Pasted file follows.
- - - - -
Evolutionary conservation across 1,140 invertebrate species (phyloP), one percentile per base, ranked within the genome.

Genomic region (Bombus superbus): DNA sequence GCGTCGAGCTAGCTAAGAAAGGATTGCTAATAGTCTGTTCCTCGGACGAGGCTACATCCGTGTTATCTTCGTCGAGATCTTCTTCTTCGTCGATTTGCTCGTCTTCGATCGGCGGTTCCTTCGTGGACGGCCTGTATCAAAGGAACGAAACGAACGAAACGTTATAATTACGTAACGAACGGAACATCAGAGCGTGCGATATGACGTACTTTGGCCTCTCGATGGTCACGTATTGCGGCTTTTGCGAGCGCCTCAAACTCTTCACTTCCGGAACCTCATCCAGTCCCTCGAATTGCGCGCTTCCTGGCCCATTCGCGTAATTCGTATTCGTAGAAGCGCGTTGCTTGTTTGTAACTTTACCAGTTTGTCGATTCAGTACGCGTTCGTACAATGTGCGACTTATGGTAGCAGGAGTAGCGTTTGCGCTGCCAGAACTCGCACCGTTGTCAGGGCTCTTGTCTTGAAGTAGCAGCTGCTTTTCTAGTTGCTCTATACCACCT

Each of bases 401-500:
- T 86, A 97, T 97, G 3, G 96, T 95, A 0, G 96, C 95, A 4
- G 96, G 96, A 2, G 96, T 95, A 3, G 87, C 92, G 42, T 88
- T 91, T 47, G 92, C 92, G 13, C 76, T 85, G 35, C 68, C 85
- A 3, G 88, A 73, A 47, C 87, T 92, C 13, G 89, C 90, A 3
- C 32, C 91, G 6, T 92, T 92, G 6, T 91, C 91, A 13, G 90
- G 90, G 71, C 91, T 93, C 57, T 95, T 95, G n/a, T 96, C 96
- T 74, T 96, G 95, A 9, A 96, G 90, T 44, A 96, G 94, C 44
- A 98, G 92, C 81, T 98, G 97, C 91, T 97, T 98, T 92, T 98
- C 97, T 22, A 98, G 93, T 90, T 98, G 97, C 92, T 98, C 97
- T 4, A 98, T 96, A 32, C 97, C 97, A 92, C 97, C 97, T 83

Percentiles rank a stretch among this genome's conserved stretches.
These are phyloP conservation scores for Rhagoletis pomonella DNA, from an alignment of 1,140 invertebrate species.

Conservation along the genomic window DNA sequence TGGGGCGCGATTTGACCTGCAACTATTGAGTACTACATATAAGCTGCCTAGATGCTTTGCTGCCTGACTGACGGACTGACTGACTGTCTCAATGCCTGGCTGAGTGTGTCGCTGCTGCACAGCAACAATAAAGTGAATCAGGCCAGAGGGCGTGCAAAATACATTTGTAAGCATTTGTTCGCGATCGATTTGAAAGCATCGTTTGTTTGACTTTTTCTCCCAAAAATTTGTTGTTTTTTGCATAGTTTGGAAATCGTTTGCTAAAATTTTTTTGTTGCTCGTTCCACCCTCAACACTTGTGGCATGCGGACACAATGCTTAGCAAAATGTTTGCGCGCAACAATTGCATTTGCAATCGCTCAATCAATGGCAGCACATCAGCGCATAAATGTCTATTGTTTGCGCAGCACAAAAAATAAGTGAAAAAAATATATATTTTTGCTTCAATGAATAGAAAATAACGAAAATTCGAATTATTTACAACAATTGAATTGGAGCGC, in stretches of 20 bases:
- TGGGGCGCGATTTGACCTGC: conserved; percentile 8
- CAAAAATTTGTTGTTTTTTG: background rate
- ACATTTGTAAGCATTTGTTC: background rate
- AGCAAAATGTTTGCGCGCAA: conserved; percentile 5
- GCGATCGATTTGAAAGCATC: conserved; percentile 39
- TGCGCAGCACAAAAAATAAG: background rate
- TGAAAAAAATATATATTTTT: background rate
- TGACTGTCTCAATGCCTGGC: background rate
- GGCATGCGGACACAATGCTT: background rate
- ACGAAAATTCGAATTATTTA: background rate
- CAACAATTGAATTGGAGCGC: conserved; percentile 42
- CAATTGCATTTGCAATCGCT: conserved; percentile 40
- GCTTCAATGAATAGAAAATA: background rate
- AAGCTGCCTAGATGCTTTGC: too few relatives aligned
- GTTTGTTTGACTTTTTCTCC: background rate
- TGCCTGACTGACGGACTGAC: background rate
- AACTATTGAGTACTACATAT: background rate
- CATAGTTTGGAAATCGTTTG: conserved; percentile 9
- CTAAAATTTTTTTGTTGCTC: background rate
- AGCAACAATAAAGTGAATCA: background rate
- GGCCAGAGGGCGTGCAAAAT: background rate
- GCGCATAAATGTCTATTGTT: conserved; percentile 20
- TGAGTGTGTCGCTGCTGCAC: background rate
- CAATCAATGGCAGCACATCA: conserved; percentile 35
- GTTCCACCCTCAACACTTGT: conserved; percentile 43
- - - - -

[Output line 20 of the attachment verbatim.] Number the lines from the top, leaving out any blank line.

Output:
- AGCAAAATGTTTGCGCGCAA: conserved; percentile 5